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July 14, 2011

Could/will/should the federal debt and deficit showdown have any real criminal justice bite?

I often like to tell my students that every significant public policy story always has a criminal justice and sentencing angle.  (As my chief example, I assert that Bush v. Gore and the broader 2000 presidential election fight over who won Florida was really only made possible because Florida has one of the nation's broadest felon disenfranchisement laws.)  But I am having a hard time figuring out just how the 2011 federal political spat over the debt ceiling and federal spending has any significant criminal justice impact.

Of course, there is no doubt in my mind that that general concerns about the huge US debt and federal deficits are playing a role in the thinking of the Department of Justice and the US Sentencing Commission and others as it related to the economic costs of the federal criminal justice.  But, unlike in states when a huge percentage of budgets go to criminal justice spending, the federal criminal justice system rarely occupies much more than 1% of all federal spending.  Though funds can (and have) been cut from various federal criminal justice programs, it is still unclear to me if and how the current federal debt and deficit showdown inside the Beltway can or will have any real criminal justice bite.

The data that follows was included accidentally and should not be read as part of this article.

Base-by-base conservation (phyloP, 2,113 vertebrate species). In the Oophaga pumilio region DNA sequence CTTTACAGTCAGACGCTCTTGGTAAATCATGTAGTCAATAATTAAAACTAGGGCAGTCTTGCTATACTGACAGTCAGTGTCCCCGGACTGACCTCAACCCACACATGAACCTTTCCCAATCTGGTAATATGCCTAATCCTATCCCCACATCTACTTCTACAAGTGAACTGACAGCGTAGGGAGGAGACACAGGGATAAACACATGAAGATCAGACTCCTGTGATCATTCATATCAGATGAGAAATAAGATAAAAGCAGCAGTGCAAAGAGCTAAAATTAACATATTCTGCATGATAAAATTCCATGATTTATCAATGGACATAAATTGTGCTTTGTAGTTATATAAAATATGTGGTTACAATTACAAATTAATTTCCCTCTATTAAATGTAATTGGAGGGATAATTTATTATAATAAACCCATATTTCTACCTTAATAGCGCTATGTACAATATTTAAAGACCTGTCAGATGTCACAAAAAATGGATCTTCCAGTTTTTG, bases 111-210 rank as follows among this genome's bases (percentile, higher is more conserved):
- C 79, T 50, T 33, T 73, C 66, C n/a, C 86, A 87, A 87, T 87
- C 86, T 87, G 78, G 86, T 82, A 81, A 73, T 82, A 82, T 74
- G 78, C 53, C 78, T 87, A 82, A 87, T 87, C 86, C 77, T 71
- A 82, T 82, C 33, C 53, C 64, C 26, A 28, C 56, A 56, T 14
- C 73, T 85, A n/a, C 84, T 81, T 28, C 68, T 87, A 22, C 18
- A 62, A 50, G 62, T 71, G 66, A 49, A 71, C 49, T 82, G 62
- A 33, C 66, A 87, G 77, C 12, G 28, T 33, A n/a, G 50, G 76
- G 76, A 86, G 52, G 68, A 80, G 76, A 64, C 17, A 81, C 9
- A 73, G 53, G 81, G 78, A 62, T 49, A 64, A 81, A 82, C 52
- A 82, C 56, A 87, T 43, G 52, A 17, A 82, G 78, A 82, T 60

On the assumption that some readers may know a lot more about the important issues of dollars and sense, perhaps somebody in the comments can explain just whether and how sentencing fans can and should have a unique rooting interest in what is keeping DC extra hot and bothered this summer.

July 14, 2011 at 10:56 AM | Permalink

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Comments

It seems a lot of the arguing over what programs to cut involve programs (like NPR, NASA, etc) that occupy far less than 1% of the budget. The arguments are less over saving money than they are getting rid of programs that some people don't like for moral or political reasons.

Posted by: NickS | Jul 14, 2011 11:41:41 AM

The feds a great deal of $ to states and localities through block and other grants. I'm not sure how much goes to police, but there's a decent chunk of what's spent on victim services. Many non-profits have been roughed up by the economy and would have difficulty dealing with a shutdown (where grant money is delayed) or further reductions of grants.

Posted by: Paul | Jul 14, 2011 10:05:36 PM

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